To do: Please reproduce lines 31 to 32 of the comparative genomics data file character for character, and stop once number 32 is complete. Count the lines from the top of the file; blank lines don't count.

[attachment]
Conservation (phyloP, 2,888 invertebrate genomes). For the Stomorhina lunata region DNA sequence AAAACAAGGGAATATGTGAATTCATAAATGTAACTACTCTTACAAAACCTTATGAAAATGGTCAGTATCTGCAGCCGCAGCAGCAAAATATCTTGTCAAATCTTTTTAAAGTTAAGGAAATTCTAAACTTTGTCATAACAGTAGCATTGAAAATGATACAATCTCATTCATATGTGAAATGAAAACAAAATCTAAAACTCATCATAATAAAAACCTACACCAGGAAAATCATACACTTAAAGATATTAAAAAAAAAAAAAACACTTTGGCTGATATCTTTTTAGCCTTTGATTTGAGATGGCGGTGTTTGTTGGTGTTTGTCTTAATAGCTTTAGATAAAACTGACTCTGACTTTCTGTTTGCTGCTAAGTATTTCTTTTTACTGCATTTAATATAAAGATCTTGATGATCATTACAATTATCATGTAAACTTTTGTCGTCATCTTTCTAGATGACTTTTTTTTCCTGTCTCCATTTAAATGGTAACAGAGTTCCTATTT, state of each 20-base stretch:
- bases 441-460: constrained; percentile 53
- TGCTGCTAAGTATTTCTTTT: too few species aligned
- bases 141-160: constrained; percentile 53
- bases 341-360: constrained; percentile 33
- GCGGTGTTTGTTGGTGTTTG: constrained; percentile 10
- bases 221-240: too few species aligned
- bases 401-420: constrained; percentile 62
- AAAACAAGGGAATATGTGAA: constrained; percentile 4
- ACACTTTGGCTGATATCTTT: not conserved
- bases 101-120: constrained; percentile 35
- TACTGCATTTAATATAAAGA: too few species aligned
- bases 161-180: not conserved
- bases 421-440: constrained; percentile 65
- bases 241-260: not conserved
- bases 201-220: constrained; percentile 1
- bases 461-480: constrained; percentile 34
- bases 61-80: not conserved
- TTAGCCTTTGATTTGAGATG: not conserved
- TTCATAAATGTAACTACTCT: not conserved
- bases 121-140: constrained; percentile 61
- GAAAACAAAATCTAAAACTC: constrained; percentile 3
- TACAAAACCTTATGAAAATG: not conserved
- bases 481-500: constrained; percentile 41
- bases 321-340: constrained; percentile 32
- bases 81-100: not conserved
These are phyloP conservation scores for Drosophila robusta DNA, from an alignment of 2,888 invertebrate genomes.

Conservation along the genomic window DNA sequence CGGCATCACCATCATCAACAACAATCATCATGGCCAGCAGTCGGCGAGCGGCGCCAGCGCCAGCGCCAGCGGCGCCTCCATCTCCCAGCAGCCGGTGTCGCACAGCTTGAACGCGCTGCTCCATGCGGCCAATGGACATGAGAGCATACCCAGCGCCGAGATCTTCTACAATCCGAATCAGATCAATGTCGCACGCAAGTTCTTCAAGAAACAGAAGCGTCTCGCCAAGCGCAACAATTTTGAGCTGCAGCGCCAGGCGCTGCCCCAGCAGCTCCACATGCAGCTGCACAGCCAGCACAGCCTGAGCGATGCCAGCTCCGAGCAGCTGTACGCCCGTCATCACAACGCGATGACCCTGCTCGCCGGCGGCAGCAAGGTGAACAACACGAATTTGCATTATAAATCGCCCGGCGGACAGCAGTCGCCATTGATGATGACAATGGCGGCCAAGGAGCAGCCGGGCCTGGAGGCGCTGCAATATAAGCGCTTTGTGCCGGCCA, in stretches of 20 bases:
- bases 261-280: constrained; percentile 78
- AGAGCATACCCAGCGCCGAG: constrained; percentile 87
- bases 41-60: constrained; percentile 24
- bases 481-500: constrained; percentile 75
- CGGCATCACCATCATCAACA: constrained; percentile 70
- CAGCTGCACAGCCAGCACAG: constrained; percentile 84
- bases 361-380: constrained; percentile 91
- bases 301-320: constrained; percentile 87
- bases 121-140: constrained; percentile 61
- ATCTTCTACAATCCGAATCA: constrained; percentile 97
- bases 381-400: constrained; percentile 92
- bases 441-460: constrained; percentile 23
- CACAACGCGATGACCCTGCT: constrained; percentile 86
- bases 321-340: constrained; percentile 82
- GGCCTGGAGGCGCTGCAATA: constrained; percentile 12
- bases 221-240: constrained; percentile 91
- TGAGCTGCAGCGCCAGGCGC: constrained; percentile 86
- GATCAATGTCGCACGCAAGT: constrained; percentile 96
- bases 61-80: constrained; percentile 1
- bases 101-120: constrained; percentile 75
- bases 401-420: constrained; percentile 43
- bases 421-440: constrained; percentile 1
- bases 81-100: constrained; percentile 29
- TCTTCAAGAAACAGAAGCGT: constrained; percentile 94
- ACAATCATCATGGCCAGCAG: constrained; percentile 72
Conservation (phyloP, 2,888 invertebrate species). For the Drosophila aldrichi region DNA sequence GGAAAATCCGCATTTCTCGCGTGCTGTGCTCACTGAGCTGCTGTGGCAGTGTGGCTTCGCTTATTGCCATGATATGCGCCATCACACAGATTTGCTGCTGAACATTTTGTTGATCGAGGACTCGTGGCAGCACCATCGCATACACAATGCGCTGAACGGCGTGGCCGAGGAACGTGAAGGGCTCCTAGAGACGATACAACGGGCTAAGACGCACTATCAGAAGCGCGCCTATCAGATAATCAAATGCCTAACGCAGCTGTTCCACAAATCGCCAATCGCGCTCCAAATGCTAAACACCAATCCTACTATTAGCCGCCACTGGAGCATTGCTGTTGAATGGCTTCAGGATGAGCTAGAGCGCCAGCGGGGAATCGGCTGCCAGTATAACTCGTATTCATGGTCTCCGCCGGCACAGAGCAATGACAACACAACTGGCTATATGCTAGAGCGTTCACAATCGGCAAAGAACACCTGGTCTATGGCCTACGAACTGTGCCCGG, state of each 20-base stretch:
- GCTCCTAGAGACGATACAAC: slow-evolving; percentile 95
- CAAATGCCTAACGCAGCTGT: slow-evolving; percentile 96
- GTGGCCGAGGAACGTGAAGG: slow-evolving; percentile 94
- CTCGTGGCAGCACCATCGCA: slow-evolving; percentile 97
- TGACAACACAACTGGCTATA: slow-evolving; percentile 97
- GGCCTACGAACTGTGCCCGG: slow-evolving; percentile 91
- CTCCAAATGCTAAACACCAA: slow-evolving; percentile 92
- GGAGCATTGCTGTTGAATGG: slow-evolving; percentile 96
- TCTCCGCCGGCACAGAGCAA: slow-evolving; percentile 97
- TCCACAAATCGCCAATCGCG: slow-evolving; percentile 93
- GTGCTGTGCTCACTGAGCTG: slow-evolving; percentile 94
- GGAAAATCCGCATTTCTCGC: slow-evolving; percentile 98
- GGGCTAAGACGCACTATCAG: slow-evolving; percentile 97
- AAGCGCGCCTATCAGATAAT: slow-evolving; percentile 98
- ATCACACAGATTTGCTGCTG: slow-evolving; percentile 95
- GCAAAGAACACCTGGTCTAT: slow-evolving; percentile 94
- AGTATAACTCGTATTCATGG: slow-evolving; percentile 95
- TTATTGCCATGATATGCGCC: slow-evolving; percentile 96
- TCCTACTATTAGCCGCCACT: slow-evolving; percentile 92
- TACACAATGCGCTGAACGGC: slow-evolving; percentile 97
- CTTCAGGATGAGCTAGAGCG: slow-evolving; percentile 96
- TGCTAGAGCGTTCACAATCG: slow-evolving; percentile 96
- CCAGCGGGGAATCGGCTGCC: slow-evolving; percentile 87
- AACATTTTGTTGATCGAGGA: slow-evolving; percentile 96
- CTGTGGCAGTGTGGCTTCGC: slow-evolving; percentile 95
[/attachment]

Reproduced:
- bases 41-60: constrained; percentile 24
- bases 481-500: constrained; percentile 75